Spear was one of the first doctorate students in the environmental engineering program at School of Mines, and in his time in the program, he researched the remediation of uranium and how to better clean it up after mining. Uranium mediation is an expensive process and using existing methods like ion exchange resonance produces a massive amount of waste that cannot be used.

Spear took a biological approach to remediation looking at how bacteria could be used to transform the waste into a useful product. Using a kind of bacteria called sulfate-reducing bacteria as a treatment method, soluble Uranium 6 is broken down by the bacteria and produces insoluble Uranium 4, also known as uraninite. The reaction worked by running uranium contaminated water through a biological reactor and the bacteria in the reactor would precipitate out the uraninite so it could be mined and sold. Spear received his Ph. D. after studying the kinetics of this reaction and moved on to his postdoctoral studies. Spear did a six year post doc at CU Boulder in molecular microbial ecology with Dr. Norman Pace. While there, he was exposed to microbial life in all environments, including microbes that live in extreme environments (extremophiles) at places such as Yellowstone. After his post-doc, Spear came back to Mines for a faculty job and has been here at Mines for eight years.

When asked why he came back to teaching, he explained how he learned how to teach while working as an instructor with NOLS, saying, “It was easy to teach people about a glacier for instance when you are standing on/looking at said glacier. So teaching in front of a classroom was a different challenge because you have to be able to paint a picture with your mind for the students to be able to see what you are talking about because it is not right in front of them. Also teaching is a learning experience. I learn just as much from my students as they learn from me and I try to show enthusiasm for what I teach because of my experience in the field and love of what I do. It’s a blast and it’s a challenge to be able to teach and I just enjoy it.”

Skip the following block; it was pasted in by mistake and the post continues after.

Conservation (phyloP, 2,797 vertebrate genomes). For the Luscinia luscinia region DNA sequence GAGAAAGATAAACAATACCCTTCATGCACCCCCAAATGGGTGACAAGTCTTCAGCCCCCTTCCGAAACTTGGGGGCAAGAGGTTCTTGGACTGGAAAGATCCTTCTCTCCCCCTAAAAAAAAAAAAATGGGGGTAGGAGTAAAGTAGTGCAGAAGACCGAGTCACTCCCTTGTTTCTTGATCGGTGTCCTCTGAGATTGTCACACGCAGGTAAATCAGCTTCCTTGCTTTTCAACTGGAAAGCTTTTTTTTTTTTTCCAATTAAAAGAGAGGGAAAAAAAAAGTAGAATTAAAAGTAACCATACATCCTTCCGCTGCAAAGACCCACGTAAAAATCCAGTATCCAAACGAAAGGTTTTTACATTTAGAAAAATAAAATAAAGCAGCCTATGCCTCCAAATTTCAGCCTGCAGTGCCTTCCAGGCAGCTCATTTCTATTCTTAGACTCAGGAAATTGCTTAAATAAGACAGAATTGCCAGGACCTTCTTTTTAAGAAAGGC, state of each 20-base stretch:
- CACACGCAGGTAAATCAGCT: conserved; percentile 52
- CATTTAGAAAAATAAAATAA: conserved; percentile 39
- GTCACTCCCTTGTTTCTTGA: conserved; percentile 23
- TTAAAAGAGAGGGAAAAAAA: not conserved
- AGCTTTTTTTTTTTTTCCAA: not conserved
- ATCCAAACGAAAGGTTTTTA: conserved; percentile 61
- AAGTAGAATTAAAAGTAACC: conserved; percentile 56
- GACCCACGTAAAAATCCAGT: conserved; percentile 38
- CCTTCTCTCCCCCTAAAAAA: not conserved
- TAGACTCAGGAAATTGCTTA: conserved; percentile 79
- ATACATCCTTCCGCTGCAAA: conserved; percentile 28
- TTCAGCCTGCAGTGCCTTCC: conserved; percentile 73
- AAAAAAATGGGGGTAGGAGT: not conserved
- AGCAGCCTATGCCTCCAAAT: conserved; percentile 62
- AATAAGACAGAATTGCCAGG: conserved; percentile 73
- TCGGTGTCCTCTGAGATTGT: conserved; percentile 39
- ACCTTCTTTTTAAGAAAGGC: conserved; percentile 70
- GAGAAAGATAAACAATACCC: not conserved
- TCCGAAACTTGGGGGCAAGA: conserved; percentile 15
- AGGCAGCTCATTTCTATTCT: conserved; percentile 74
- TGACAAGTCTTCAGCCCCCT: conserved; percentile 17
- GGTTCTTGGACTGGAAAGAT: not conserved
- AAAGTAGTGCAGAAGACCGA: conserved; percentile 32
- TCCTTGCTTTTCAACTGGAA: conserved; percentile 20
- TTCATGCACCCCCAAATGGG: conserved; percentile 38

Spear is married and has two daughters. He met his wife, who was also a student, during his first NOLS course and they got married after a couple of years of knowing each other. After they were married, they took a year off to go on a bicycle trip around the perimeter of the United States because they wanted to “get to understand and know our own country before we got to know the other countries of the world, and riding 65 miles a day on a bicycle is a great way to get to know your country.” He has been living in Golden for 20 years.

His hobbies include skiing, biking, hiking, fly fishing, caving, and climbing, and basically any outdoor activity. He is also the president of the faculty senate and serves on multiple graduate student committees. The faculty senate represents the faculty as a whole to the administration and the board of trustees. They speak for the curriculum and what needs to be taught to stay current as humanity and technology evolve.